WASHINGTON (Reuters) – The U.S. Congress will not vote on a bill to increase the speed of the introduction of self-driving cars before it adjourns for the year, a blow to companies such as General Motors Co. and Alphabet, Inc Waymo device, key senators said on Wednesday.
A sign marks a part of a route is used for testing a driverless electric shuttle to the University of Michigan in Ann Arbor, Michigan, USA 7 March 2018. REUTERS/Paul Lienert
The congress will also not be on a proposal pushed by GM and Tesla Inc. to renew or to extend a $7,500 tax credit for electric vehicles, the assistants said.
To win passage in the last days, the measures that were to be annexed to a bill introduced Wednesday to fund government operations, but they were not. The senators were given the funding bill, which can be approved as early as Wednesday by the U.S. Senate, is the only way forward for the Congress adjourns.
Republican Senator John Thune, who is chairman of the Commerce Committee, and Senator Gary Peters, a Michigan Democrat, led the fight to win approval for more than a year and vowed Wednesday to try again next year.
Thune said that it is a “problem” if Congress does not act in 2019. “The technology is going to keep going,” Thune said. “We will start this again.”
Peters warned that the United States would be able to get outdone on the self-driving vehicles by China, South Korea and others who have “bet big on the technology and the development of the regulatory framework to adapt.”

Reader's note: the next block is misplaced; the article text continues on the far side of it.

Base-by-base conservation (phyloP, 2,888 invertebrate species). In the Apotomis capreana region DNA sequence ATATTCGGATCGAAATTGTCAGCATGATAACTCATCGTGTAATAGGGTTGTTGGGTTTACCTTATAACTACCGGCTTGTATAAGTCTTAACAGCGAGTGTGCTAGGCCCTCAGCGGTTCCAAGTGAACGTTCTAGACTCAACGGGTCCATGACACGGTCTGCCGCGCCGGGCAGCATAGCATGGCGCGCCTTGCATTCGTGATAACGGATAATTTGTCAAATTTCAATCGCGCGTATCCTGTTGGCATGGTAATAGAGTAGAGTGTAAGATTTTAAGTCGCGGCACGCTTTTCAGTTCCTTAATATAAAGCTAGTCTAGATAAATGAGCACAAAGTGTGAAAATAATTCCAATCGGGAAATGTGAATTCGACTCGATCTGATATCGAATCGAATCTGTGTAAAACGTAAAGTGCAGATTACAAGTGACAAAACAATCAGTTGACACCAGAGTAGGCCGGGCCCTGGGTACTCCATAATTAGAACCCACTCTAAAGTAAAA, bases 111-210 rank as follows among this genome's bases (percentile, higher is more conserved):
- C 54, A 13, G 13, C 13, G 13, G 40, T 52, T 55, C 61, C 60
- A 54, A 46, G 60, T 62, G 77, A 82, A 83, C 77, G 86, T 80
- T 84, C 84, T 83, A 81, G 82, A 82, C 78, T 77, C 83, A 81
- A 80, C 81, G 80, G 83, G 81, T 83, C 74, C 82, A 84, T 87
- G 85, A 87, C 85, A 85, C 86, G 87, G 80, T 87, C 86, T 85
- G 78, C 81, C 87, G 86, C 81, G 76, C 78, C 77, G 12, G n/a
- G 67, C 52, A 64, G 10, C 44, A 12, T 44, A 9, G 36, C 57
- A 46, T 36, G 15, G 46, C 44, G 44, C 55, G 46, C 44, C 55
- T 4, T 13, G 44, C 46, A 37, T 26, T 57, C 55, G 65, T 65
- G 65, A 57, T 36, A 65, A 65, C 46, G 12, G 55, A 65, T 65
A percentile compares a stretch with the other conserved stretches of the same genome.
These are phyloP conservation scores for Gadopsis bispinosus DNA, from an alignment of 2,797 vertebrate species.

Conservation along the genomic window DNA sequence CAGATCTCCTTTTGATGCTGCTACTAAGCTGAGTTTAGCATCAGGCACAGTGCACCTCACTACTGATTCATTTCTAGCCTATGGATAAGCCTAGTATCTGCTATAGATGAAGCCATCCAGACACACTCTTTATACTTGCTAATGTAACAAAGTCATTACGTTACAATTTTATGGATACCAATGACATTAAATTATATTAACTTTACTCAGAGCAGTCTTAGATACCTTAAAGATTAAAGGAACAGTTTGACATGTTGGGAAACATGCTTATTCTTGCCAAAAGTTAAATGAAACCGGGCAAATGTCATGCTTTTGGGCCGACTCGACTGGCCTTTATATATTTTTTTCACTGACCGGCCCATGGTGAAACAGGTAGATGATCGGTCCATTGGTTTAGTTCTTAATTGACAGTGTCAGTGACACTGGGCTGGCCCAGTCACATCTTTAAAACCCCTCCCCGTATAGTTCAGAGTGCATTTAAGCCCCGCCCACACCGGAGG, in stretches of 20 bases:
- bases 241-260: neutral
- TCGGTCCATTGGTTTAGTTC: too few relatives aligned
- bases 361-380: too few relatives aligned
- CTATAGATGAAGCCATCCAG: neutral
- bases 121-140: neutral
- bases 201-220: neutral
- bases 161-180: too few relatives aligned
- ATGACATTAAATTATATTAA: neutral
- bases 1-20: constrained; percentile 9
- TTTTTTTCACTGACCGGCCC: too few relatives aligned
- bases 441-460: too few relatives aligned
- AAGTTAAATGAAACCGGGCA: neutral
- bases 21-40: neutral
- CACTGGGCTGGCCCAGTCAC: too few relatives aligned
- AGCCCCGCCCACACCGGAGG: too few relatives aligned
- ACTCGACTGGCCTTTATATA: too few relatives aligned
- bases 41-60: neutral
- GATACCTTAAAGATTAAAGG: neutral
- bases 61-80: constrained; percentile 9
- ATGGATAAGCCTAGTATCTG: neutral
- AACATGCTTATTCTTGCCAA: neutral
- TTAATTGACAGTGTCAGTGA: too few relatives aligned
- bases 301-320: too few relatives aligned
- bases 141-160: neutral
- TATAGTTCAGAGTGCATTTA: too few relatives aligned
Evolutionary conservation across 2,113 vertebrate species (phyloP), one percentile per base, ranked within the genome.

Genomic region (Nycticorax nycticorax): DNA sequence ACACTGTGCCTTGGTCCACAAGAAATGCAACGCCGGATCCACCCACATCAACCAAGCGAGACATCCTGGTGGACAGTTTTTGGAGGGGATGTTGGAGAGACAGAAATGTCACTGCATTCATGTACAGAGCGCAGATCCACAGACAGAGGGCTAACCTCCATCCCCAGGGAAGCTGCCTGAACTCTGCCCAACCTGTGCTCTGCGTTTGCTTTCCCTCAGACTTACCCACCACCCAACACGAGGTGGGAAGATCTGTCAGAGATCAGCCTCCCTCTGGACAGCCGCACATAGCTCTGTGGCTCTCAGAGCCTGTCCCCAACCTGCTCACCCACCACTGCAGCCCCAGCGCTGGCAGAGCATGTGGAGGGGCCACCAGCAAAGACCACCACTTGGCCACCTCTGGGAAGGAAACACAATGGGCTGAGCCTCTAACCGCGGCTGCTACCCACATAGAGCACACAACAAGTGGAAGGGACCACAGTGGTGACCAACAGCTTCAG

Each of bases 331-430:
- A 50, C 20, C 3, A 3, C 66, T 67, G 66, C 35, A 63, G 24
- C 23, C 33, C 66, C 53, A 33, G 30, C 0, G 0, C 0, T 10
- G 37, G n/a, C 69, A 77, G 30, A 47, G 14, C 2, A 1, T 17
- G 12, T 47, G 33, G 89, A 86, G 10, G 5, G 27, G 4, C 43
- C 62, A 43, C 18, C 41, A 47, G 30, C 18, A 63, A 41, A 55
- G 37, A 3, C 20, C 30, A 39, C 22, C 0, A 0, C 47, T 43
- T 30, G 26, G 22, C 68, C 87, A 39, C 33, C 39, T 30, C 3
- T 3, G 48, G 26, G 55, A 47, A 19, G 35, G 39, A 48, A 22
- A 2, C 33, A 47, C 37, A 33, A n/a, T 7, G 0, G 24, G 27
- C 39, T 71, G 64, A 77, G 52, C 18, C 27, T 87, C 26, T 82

Automaker lobbyists say that the measures will face tougher chances in 2019 if the Democrats and Republicans will share the control of the Congress.
The Alliance of automobile manufacturers, a trade group, called the bill is not “a setback for the development and the final deployment of potentially life-saving technologies, and leave many questions unanswered about how this technology will be regulated.”
The tax credit for Tesla buyers will fall for $3,750 on Jan. 1 and phase all the way to the end of 2019, the Internal Revenue Service said on Friday. Senator John Barrasso, a Republican who is the chairman of the Senate Environment and Public Works Committee proposed the end of the EV tax credit and the plans to reintroduce the measure in 2019, while car manufacturers plan to press for the credit for the expansion.
The U.S. House of Representatives legislation in 2017, and the speed of adoption of self-driving cars, and to bar states from setting standards of performance, but the legislation stalled in the Senate. Despite concessions from automakers, the bill could not overcome objections of some Democrats who argued that it is not enough to solve security problems.
Car manufacturers may instead contact the National Highway Traffic Safety Administration (NHTSA), which said it plans to make it easier to test self-driving vehicles.
In October, NHTSA said that it is considering a pilot program to real-world testing on the road for a limited number of vehicles without human supervision.
GM in January filed a petition seeking an exemption for the use of fully automated vehicles as part of a ride-part of the fleet that it plans to deploy in 2019, but the agency has not yet acted. On Tuesday, the agency said that it was the revision of the rules no longer have to declare petitions “complete” for the publication of a summary of the application.
Reporting by David Shepardson; Editing by Steve Orlofsky and Alistair Bell